With so many Freedoms, Liberties, Independences, etc. (all “of the Seas”, of course) it is easy to get lost.
Quick, name the line about to launch a ship called the Eurodam.
If you’ve cruised at all, you surely know the answer: Holland America. The company is famous for names ending in “dam” — a century-old tradition that has made its vessels instantly recognizable.
Now how about the Independence of the Seas, which makes its debut in May?
That’s right, Royal Caribbean. With the launch, the line will have a record 22 ships sailing with a name ending in its long-used “of the Seas” phrase.
Some lines are brilliant at coming up with memorable names. Others, well …
“I find it inexplicably weird that cruise lines can’t be more creative,” says industry watcher Carolyn Spencer Brown, editor of Cruisecritic.com.
The fast-growing cruise industry has launched dozens of ships in recent years, and dozens more are on order. That makes a catchy name all the more crucial to stand out from the crowd. But as the number of ships grows, finding a winner seems to be getting tougher.
As Spencer Brown points out, the latest crop of names is uninspiring at best. And some lines even are resorting to copying names already in use by others.
Royal Caribbean, for instance, recently launched Liberty of the Seas, just two years after rival Carnival launched its own ship named Liberty. Of course, maybe it was payback for Carnival’s use of the name Legend on a new ship in 2002, seven years after the arrival of Royal Caribbean’s Legend of the Seas.
In fact, Carnival is becoming somewhat of a serial copier. This summer, the line will launch the Carnival Splendor, echoing Royal Caribbean’s Splendour of the Seas. Carnival’s next ships also will ring familiar: Carnival Dream and Carnival Magic feature words already in use by Norwegian and Disney.
“Boy, does it get confusing,” says Spencer Brown, ticking off other names used by multiple lines, such as Dawn, Jewel, Mariner, Navigator, Freedom, Crown and Pride.
Ship historian Peter Knego of maritimematters.com blames corporate branding campaigns for what he says is an era of blandness in ship names. Lines such as Carnival and Norwegian now emphasize their own brand name in ship titles, paired with the most generic, inoffensive words such as Dream or Dawn, he says.
“This (is) a far less interesting way of distinguishing (a) fleet than the old shipping lines,” Knego says.
Indeed, the golden age of ship travel, the first half of the 20th century, was a time of colorful — if sometimes formulaic — names, he says. The legendary White Star Line always ended its ship names in “ic,” — as in Titanic and Olympic. Rival Cunard stuck with names ending in “ia,” such as Aquitania, Britannia and Franconia.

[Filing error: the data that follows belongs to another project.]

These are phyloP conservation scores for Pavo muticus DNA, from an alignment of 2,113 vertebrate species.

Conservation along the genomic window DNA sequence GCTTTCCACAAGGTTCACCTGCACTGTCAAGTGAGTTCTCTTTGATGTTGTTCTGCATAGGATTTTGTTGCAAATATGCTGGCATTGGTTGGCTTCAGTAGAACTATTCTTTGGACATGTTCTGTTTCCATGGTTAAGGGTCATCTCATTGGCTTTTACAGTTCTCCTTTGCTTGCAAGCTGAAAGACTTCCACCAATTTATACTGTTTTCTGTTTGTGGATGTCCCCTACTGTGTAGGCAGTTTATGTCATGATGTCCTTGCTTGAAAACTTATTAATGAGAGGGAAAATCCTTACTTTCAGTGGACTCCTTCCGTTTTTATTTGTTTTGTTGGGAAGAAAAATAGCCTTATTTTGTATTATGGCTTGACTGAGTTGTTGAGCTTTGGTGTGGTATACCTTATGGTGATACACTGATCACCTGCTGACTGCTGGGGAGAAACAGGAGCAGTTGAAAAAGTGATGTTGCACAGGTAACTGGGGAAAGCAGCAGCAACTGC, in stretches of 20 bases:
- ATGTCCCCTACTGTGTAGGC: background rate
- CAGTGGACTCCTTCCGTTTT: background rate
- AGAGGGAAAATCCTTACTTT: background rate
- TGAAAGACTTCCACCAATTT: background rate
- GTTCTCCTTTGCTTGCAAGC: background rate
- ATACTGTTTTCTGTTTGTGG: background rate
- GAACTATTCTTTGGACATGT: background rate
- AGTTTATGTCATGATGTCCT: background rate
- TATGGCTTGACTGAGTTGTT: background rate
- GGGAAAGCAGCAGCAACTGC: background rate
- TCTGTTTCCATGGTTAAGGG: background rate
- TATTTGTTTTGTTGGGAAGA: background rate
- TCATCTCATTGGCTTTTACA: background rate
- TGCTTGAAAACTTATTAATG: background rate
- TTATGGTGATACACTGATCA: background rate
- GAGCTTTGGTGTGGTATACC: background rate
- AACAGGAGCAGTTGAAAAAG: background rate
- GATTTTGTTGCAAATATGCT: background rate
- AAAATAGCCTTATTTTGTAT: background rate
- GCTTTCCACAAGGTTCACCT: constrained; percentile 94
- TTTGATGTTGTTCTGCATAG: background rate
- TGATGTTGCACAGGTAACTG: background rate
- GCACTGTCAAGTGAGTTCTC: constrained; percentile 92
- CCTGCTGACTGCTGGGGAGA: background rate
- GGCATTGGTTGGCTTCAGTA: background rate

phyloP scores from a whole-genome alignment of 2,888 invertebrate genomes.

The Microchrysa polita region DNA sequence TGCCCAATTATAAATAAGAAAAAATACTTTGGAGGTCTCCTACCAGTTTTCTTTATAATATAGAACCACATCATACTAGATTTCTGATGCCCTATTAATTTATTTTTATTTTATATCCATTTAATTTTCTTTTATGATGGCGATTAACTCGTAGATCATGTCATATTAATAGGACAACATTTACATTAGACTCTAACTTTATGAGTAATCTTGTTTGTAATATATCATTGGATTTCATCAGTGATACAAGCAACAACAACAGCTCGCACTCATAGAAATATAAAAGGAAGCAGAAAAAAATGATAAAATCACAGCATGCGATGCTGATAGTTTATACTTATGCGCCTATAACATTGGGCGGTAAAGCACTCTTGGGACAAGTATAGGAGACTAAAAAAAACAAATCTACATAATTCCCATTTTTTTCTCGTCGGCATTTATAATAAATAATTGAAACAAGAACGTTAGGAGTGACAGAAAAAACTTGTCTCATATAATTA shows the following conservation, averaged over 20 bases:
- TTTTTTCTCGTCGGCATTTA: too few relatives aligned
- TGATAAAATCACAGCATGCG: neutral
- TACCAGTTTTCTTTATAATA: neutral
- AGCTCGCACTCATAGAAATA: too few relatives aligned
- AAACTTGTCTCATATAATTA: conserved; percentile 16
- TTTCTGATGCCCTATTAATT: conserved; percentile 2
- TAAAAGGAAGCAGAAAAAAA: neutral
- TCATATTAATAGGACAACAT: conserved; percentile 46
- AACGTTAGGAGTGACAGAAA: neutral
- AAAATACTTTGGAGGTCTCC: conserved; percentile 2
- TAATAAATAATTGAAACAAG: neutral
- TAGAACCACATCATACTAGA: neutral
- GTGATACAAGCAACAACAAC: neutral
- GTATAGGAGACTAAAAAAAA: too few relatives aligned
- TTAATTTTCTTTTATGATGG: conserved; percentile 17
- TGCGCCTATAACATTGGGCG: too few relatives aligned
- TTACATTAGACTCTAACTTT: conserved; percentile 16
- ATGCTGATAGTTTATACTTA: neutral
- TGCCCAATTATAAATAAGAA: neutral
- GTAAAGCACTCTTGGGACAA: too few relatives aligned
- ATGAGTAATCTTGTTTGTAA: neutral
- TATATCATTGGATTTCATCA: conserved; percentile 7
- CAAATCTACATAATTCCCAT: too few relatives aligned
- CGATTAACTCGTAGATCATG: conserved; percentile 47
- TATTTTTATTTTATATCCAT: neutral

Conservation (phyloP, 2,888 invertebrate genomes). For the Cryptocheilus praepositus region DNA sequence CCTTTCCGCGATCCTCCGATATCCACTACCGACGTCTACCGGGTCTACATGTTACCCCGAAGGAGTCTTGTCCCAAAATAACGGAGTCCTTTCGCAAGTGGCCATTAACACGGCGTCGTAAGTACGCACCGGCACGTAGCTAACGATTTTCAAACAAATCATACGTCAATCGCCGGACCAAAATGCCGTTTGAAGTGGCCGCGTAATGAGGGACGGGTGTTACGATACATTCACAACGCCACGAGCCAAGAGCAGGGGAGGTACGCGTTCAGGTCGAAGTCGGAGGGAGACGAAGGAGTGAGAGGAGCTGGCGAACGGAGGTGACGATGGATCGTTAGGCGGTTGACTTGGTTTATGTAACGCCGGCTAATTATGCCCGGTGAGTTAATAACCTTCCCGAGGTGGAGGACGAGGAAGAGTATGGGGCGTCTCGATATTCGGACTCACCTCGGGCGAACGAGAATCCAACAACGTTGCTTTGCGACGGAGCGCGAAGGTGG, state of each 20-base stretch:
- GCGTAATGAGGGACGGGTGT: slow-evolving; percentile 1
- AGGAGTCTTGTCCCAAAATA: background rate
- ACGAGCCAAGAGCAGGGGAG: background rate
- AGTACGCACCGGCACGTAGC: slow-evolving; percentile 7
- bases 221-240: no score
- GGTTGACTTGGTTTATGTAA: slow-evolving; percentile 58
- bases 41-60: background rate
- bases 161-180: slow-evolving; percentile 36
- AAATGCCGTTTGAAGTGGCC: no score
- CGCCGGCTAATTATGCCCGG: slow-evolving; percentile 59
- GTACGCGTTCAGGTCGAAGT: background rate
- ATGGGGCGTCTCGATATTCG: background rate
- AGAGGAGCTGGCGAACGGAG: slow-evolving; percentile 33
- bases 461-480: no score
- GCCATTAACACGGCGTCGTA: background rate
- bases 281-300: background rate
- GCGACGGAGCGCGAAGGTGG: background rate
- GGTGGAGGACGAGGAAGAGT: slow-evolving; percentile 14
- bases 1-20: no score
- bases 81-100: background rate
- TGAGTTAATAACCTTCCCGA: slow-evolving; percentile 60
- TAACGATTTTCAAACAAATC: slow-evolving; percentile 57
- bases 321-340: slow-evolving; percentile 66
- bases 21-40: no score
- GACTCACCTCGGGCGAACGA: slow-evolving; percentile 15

Douglas Ward, author of the Berlitz Complete Guide to Cruising & Cruise Ships, who also is critical of today’s ship names, says the old lines were owned and run by lifelong shipping people who had a flair for tradition and often looked to the sea for names. Today, he says, “many lines are giant corporations devoid of anyone from a shipping background.” It’s naming by marketing committee.
So what makes for a good ship name?
For starters, it has to be easy to remember, Ward says. The Disney Magic is a standout in that regard, he says. And Cunard has struck gold with its three queens: The Queen Elizabeth 2, Queen Mary 2 and Queen Victoria.
But Ward says the best names also fit well with the names of other ships in a fleet. The Celebrity Solstice, launching in December, echoes the celestial theme of Celebrity’s Galaxy, Constellation and Mercury. MSC Cruises has won kudos for musical-themed names such as Lirica, Melody, Musica, Opera, Orchestra and Sinfonia.
Ward says naming a ship is harder than it looks. “Words that may work in one language often don’t work in another,” he says. And some ship names, such as National Geographic Endeavor, simply are too long, he says. Other ship names just don’t fit the image. The small Ocean Majesty, for instance, is far from majestic.
And then there’s the delicate issue of bringing back past names. “Comeback names are tricky because of past connotations,” says Ward. Names such as Bismarck, associated with Nazi Germany, are a minefield. Ditto for Titanic, for obvious reasons.
Like Knego, Ward praises Holland America for sticking to the “dam” tradition (recent launches include the Zuiderdam and Oosterdam). Holland America spokesman Erik Elvejord says that historically, the 135-year-old line used a “dam” suffix for its passenger ships and a “dijk” or “dyk” suffix for cargo ships. The first part of the line’s names traditionally have come from rivers, towns and other geographic areas in Holland, he says.
Holland America, like Cunard, is known for recycling the names of historic ships. The line is particularly fond of the name Rotterdam, which it has bestowed on ships in 1882, 1886, 1897, 1908, 1959 and 1996 (the version that sails today).
The worst names in cruise ship history? The so-called R ships launched by defunct Renaissance Cruises, says Mike Driscoll, editor of industry newsletter Cruise Week. The ships were named R1, R2, R3 and so on — eight in all. The line folded after just a dozen years.
“It sounded like something on an assembly line,” Driscoll says “But fortunately, those names have already been retired.”